But the ethical muddle thickened with a conflict of interest involving Ghee, according to the motion.
In addition to allegedly requesting secrecy from Kossover, Ghee also failed to disclose that, over the first eight months of Thayer's criminal case, he was a prosecutor at the district attorney's office that was pursuing the charges, and he worked with the prosecutor assigned to the case, the motion said.
"If I had known that the judge's law clerk had had an improper private conversation with my lawyer, or been aware of the contents of that conversation, or known of Mr. Ghee's former role at the district attorney's office, I would have been strongly inclined not to agree to a bench trial before Judge Rounds," Thayer said in his own statement included as part of the motion to vacate his conviction.
Other legal ethics experts expressed concern about the allegations at the heart of the case.
Stephen Gillers, a prominent legal ethics scholar at New York University School of Law, told Law360 in an email that, assuming the allegations were true, "the backdoor and secret communication was improper." He also said Kossover should have disclosed it so that Gottlieb could take appropriate action to protect his client, including by seeking a jury and moving to have Judge Rounds recuse himself from the case.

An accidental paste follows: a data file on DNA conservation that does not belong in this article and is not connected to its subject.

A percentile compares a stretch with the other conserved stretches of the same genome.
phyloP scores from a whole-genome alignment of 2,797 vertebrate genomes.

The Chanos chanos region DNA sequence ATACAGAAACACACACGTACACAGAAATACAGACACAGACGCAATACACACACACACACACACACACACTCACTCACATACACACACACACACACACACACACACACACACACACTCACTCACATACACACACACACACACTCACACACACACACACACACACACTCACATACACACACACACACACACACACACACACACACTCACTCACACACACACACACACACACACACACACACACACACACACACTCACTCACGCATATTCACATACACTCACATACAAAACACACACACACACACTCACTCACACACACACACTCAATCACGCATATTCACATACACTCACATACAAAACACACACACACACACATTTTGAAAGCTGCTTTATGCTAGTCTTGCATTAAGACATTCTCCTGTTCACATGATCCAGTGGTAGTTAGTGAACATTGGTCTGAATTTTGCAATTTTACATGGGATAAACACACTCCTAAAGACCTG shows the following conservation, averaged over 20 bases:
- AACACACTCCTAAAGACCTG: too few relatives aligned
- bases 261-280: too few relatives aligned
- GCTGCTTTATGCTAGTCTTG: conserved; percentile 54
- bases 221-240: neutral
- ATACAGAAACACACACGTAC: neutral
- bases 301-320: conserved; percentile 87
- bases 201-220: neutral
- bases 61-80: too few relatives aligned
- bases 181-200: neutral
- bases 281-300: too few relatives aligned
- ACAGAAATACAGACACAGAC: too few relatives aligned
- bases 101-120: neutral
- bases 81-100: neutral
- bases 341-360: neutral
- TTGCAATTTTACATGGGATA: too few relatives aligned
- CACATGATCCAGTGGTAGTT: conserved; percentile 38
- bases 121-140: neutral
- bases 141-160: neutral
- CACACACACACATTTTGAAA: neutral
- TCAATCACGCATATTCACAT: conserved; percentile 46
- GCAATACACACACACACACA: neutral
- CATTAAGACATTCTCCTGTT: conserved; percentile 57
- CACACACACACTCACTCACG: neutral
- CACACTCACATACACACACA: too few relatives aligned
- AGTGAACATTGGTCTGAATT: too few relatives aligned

"Rounds should not have privately telegraphed his views on a potential defense to Kossover. Seeking to conceal the contact from Gottlieb was also improper," said Gillers, who noted he has been a friend of Rudin's for decades. "Having secretly expressed his views on a potential defense and doing so in the way he did, Rounds was disqualified from presiding at a trial, especially as he was the trier of fact, and should have recused himself."
But Richard M. Maltz, an attorney at Frankfurt Kurnit Klein & Selz PC and New York legal ethics expert who served for 12 years in the Supreme Court, Appellate Division's disciplinary committee that investigates allegations against attorneys in Manhattan and the Bronx, said that although the ex parte communication violated the rules of conduct, it is not clear that Judge Rounds has prejudged the case to the point of deciding the matter with finality before Thayer's trial.